JERUSALEM - Leaders of Israel's social protest movement on Wednesday called for more demonstrations this Saturday while warning that riot-swept Britain shows what can happen if public discontent gets out of hand.
Protest organisers on Wednesday called for more protests over the coming weekend, but not in Tel Aviv, scene of mass rallies last weekend.
"We decided not to stage demonstrations in Tel Aviv but to call for rallies across the country," activist leader Stav Shafir said.
"The important thing is to prove that the protest is not limited to people from Tel Aviv."
Student union leader Itzik Shmuli told public radio that Saturday rallies were planned in Afula in the north, and in the southern city of Beersheva.
Last Saturday more than 250,000 demonstrators marched on the streets of Tel Aviv and other cities calling for "social justice."
Shmuli said that while his members were committed to peaceful protest the unrest in Britain should sound an alarm bell to Israeli Prime Minister Benjamin Netanyahu.
"The warning from protests that has gone completely out of control can also be a warning sign to Netanyahu of what could happen if the public sees that dialogue (with the government) is insincere," Shmuli told local news website Ynet. "It could lead to a venting of anger here."
He said the students were committed to talks with the government.
"But we ask for a sincere and real process with the aim of bringing about real solutions and a change in priorities."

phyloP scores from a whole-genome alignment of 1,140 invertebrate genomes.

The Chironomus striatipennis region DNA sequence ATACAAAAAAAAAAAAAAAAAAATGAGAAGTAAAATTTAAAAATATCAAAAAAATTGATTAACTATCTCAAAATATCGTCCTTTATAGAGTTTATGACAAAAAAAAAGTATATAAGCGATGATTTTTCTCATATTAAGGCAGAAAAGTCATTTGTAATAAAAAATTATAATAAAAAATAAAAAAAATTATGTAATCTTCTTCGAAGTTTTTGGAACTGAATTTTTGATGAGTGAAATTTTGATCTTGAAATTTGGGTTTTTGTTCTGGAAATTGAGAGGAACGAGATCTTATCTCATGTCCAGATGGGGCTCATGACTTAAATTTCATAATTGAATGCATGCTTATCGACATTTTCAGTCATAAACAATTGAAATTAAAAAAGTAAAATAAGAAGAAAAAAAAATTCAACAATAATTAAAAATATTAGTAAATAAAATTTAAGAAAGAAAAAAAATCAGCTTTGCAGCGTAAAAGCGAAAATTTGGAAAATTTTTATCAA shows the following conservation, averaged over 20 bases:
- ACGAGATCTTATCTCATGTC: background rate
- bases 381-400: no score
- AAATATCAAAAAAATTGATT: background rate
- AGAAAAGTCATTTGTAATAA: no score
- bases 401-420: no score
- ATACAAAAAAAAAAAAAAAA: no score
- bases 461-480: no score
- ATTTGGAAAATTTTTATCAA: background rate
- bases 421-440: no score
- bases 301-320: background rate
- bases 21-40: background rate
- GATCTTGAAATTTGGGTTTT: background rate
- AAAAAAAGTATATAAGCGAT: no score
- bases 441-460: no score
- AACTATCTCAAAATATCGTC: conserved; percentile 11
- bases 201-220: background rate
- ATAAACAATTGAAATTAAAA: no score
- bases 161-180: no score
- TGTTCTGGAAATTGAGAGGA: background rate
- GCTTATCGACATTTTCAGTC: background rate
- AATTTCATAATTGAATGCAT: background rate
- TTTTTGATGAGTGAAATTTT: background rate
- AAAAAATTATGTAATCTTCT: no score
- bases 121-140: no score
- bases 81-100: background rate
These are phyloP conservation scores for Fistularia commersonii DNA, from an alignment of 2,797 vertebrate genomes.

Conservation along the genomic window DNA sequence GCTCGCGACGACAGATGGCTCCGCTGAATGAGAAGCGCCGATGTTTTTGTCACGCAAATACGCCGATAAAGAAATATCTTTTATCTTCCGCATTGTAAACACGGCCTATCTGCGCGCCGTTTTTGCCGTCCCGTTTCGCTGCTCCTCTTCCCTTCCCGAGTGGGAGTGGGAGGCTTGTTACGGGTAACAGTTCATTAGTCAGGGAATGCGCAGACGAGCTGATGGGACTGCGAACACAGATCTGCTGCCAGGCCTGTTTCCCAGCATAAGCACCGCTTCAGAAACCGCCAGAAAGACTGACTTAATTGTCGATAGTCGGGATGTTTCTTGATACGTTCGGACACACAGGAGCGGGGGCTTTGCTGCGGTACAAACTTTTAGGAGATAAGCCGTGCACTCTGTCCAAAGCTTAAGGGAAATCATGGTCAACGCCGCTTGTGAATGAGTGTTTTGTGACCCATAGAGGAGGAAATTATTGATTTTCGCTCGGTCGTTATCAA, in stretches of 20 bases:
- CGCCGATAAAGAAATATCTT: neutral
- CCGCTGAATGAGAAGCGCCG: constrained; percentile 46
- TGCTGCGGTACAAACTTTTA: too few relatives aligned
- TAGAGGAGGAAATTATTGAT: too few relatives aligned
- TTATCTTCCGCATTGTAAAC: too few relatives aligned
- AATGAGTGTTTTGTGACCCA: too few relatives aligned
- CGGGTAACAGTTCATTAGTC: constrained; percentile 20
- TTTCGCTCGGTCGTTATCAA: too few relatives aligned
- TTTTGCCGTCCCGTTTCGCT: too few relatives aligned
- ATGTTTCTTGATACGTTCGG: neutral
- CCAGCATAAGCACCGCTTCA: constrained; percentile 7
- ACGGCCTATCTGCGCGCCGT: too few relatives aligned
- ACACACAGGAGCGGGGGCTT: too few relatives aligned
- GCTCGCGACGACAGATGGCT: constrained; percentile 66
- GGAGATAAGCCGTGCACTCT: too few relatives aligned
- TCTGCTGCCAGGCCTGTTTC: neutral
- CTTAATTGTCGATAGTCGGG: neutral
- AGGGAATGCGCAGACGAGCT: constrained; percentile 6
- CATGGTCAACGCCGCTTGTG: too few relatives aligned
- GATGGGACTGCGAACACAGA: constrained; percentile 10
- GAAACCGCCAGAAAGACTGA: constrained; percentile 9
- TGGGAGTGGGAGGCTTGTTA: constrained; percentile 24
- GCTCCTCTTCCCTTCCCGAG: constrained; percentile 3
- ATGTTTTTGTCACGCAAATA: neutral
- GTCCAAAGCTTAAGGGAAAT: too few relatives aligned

The public agency responsible for state-owned land, which is most of the land in Israel, approved on Wednesday Netanyahu's proposals to lower prices on land sales to facilitate affordable housing, in what local media called a historic decision.
"Land will no longer be used as a tool for profit but will serve the citizens," Israel Lands Administration chairman, Housing Minister Ariel Atias, said in remarks broadcast on state-run television.
Israel has been rocked since mid-July by a rapidly growing protest movement demanding cheaper housing, education and health care.
Haaretz newspaper warned on Wednesday that complacency could derail the movement.
"Protest organisers are facing the worst enemy in their struggle: loss of interest," the daily said.
"Organisers should not become discouraged even if the turnout is lower at the next demonstration or the media decides not to cover events in Rothschild Boulevard," it said of Tel Aviv's upscale area where many protesters set up a tent camp.
An opinion poll published by Channel 10 television late on Tuesday showed that 88 percent of respondents said they supported the movement, with 46 percent who voted for Netanyahu's Likud party saying they had joined protests.
A committee charged with examining the demands of the protest movement met for the first time on Tuesday, expressing the hope that its work would provide Israelis with a "better future."